Purpose is a multi-faceted idea but a large part of it can be made concrete through the use of psychometric testing. These tests don’t resolve the question of what purpose you may have but they provide a bedrock of self-knowledge from which additional information and self-knowledge can be derived.
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- A sense of purpose can be derived from self-knowledge
- One isn’t obliged to follow one’s purpose
- Psychometric testing can reveal insights into the personality
- One can intuit one’s purpose or once can derived it from self-observation
About Tom Murphy
Classics and Philosophy student at NUI Galway.
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By Tom Murphy
The word purpose has a good few meanings, and many connotations. Fit for purpose, for instance, is a way of expressing appropriateness while the word ‘purpose’ itself can have the stand alone meaning of a proposed destiny. It is this latter meaning that I want to devote the rest of this essay.
Purpose in the conventional sense of pre-ordained function – the purpose of a car is to transport you somewhere – gives us a sense of potential completion. It doesn’t automatically follow that because something has a purpose it will be fulfilled. We see this most clearly in others. We all know people who have great potential but fail to take the appropriate steps for the realisation of their apparent purpose.
One’s life purpose, if indeed there is one, is the outcome of a conglomeration of personality traits which are well understood in the psychological community. These professional psychometric tests have the potential, in the absence of self-knowledge, of providing insight into one’s personality and one’s motives. They can provide the means from which a purpose in life can be derived.
Determining what one’s purpose in life is a bit like hitting a moving target. In many cases what would suit us best is determined not only by our natural proclivities but also our circumstances and life experiences. But at the back of it all most of us have the feeling that there is something that we should be doing and that we won’t be truly happy until we are acting in congruence with it.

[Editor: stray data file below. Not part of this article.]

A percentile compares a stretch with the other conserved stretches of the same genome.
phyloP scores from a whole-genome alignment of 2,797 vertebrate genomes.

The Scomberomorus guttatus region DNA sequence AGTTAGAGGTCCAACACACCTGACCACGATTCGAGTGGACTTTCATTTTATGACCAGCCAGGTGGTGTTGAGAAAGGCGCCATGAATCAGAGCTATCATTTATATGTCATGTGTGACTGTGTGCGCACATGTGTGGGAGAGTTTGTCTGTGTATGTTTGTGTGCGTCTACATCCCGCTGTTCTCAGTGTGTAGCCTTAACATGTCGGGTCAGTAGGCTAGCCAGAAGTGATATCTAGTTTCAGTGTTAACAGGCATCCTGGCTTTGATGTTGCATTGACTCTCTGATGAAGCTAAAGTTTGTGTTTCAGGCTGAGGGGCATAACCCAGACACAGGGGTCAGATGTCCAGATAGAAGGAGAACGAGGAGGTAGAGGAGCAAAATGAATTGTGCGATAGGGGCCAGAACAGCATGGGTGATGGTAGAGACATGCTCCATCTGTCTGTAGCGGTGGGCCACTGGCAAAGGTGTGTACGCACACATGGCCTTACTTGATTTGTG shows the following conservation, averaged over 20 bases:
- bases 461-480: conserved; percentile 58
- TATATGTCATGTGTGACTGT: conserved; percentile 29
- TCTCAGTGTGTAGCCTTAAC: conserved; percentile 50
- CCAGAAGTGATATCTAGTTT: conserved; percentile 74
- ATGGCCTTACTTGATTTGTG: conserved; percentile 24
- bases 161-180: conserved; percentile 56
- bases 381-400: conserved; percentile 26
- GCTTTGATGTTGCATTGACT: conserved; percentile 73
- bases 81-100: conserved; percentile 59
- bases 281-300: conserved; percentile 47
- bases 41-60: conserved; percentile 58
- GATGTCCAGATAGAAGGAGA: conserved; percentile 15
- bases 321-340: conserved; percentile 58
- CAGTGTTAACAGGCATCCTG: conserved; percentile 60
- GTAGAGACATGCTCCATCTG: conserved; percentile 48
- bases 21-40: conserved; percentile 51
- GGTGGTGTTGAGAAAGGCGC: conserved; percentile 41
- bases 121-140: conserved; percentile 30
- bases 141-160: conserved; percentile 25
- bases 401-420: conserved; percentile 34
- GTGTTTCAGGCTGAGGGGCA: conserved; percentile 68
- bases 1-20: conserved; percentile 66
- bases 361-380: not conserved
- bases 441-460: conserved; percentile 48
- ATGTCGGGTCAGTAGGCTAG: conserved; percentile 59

In many ways having a purpose in life is a luxury. I often think of the Irish men who went to be navigators in Victorian London. Many of them had beautiful minds and hands capable of great artistry but their potential to fulfil their purpose was thwarted by the circumstances that they found themselves in.
So having the time and ability to fulfil one’s purpose is a great thing. Of course, only a few of us are ever going to devote ourselves to our life purpose come what may. We have families, jobs, responsibilities, and obligations. But for the lucky few we do live in times when many things are possible.
I would suggest that purpose is not fulfilled in the completion of specific achievements, but that success is a by-product of purposeful activity.
However, purpose is not about worldly achievement. For instance, while more than one Formula driver has claimed that it is his purpose to drive fast one could also argue there is no need for grown men to race cars around fast tracks for millions of dollars. The fulfilment of purpose must exist outside the worldly realm. One can have the good fortune to be able to race fast cars through personal disposition and opportunity, but it can only ever be when our personality traits match the circumstances.
In many ways, purpose can equal destiny but that is based on having a good understanding of oneself. A deep dive into one’s character and granular knowledge of the facets of that character such as derived from self-examination protocols such as the NEO-4 allows one to determine how one faces and deals with life. Such an exploration can reveal new things about oneself as well as act as confirmation for other attributes of character that one is already familiar with.
The attempts to attend to and adhere to one’s purpose can act like a unifying force on the personality. If you are good at certain things, then doing those certain things can have a reinforcing effect on the pursuit of one’s purpose.
I am not suggesting that we form our perceptions of ourselves or of the world through the wonders of psychometric testing alone. We all have pluses and minuses in life. What I am suggesting is that a modicum of self-examination can produce illuminating results.
When dealing with the concept of purpose these insights from the field of psychology can tell you whether you are on the right track or acting on a misperception of who you really are and what you are really about.
Obtaining accurate information about one’s character can tell one in great deal about what works for you and what doesn’t. I am assuming that a prerequisite for a life of purpose is greater knowledge of oneself. With greater knowledge comes the opportunity to focus one’s valuable time on what works for you and ameliorate what doesn’t. The sum of these facets of personality can add up to what, are very strong pointers, to having a purpose in life.
It may sound simplistic just to say, ‘do what you are good at’, but the point is to use this information as guidelines pointing in the direction of what your purpose may be. It is better to travel through life with better and more useful information than just noise.
What the psychometric tests reveal is that our brains are only wired together in so many ways but with a great deal of variance within those parameters. One doesn’t have to adhere to narrow definitions but are expandable to suit the needs of one’s circumstances.
Ultimately, psychometric testing can provide a valuable short cut to self-knowledge and the results can be incorporated into one’s sense of purpose to act more effectively in the world.